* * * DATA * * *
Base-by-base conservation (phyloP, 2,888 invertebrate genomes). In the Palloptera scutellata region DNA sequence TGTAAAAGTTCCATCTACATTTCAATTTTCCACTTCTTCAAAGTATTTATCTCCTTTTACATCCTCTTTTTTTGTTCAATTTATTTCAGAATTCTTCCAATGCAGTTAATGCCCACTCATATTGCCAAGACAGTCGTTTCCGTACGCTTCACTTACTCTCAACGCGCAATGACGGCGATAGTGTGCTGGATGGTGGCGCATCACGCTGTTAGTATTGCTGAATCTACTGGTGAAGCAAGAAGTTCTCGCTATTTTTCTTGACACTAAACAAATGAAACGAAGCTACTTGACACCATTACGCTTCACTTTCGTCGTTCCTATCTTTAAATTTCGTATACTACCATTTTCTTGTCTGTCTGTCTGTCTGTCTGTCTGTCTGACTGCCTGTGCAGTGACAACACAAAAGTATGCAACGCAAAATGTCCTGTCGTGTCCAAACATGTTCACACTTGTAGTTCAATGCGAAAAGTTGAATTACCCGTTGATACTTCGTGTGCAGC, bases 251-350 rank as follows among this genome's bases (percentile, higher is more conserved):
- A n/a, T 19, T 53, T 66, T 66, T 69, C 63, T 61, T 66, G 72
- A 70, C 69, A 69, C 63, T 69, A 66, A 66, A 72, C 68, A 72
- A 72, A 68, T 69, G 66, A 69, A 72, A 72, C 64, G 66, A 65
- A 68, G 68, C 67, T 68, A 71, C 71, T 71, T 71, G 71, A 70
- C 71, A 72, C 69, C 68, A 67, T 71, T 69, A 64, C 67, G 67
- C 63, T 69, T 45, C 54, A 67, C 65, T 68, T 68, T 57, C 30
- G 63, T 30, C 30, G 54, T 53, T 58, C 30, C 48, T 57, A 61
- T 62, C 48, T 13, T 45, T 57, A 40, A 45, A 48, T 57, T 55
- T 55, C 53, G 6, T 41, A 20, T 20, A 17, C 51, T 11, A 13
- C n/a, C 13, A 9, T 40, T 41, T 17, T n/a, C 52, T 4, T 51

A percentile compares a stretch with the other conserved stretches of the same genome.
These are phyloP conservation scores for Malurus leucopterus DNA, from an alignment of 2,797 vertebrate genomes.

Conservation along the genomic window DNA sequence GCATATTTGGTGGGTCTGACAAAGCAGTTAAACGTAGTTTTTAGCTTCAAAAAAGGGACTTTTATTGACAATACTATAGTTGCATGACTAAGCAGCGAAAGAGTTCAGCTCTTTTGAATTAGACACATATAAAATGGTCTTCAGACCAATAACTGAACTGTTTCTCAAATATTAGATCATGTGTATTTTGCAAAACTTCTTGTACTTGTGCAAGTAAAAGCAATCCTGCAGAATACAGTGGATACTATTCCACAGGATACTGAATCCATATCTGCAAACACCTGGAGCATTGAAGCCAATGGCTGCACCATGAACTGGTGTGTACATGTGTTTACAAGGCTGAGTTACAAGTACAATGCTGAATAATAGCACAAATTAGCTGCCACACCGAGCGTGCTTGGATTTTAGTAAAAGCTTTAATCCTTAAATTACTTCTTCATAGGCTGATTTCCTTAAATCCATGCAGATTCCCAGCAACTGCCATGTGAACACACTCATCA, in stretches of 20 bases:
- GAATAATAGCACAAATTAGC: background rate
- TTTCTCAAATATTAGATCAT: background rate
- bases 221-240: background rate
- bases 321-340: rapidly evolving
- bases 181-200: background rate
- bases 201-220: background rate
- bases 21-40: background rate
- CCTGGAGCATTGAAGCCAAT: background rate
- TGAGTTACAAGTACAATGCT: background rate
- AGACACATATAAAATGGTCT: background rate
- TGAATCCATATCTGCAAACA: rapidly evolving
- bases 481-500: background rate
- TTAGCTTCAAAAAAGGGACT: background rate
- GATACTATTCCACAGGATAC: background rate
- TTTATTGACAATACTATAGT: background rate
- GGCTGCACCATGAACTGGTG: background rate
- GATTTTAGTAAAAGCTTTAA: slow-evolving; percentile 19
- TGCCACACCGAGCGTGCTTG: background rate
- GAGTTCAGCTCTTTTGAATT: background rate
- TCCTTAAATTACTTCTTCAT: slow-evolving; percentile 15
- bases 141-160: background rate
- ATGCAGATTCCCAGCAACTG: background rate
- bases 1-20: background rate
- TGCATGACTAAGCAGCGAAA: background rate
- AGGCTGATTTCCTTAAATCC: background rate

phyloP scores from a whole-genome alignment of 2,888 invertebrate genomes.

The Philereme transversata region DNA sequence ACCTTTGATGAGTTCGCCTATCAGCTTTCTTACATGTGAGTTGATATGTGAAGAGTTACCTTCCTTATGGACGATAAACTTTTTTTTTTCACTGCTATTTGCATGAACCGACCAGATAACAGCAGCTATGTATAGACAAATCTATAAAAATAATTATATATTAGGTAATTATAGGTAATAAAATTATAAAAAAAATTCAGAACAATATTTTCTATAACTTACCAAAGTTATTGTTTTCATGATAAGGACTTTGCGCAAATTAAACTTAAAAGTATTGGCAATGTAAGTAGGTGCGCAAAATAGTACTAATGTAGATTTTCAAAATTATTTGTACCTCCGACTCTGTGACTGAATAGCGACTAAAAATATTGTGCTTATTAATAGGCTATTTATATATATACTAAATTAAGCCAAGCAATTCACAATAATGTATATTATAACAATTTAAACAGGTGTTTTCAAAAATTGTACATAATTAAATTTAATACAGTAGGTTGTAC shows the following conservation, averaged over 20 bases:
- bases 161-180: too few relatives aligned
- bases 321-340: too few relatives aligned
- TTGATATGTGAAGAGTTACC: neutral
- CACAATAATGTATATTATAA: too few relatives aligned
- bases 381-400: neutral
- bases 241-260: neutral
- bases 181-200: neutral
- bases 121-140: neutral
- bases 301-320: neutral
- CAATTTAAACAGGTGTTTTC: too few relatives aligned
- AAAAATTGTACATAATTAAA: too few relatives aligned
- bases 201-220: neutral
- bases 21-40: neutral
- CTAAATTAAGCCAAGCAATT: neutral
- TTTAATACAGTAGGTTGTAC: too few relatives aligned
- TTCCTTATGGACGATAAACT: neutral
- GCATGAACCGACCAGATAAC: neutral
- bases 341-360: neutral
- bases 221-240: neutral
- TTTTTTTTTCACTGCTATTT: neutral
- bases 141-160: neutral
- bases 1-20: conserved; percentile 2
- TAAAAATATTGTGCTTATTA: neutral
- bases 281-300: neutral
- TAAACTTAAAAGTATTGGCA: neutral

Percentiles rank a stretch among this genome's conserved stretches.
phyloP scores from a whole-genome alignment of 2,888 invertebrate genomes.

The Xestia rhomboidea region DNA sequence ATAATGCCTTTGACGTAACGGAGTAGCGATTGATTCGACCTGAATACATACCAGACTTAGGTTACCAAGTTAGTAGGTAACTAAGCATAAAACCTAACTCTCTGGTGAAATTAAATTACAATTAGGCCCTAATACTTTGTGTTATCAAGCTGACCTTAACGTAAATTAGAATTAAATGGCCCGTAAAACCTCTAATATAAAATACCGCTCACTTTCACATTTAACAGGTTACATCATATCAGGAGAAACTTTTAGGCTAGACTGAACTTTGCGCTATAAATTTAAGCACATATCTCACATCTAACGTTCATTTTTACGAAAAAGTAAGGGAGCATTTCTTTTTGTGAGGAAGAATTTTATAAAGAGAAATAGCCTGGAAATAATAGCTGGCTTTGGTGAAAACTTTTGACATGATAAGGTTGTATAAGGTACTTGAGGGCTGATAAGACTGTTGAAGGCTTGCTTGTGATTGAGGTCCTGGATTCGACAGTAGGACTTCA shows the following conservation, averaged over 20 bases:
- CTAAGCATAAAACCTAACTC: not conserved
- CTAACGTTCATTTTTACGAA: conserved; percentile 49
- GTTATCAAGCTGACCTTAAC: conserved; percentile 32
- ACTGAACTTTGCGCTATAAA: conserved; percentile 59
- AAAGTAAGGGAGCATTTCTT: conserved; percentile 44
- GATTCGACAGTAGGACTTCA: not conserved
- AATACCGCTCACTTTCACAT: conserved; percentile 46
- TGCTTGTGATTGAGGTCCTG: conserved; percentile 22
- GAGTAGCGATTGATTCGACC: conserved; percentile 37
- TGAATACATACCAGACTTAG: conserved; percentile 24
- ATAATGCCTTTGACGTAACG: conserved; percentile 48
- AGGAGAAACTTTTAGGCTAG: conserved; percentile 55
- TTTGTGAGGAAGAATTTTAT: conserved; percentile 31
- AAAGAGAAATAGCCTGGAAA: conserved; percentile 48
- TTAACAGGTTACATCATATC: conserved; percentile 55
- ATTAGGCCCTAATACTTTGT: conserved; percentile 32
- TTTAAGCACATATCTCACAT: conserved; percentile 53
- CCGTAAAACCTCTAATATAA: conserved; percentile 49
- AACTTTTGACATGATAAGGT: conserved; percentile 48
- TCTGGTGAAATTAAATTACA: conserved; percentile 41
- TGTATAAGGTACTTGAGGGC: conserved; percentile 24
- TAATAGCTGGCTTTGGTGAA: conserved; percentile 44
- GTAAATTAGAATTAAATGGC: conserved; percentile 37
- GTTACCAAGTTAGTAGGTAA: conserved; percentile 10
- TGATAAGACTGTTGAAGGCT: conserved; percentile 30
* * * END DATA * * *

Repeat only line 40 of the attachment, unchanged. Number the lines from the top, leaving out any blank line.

phyloP scores from a whole-genome alignment of 2,888 invertebrate genomes.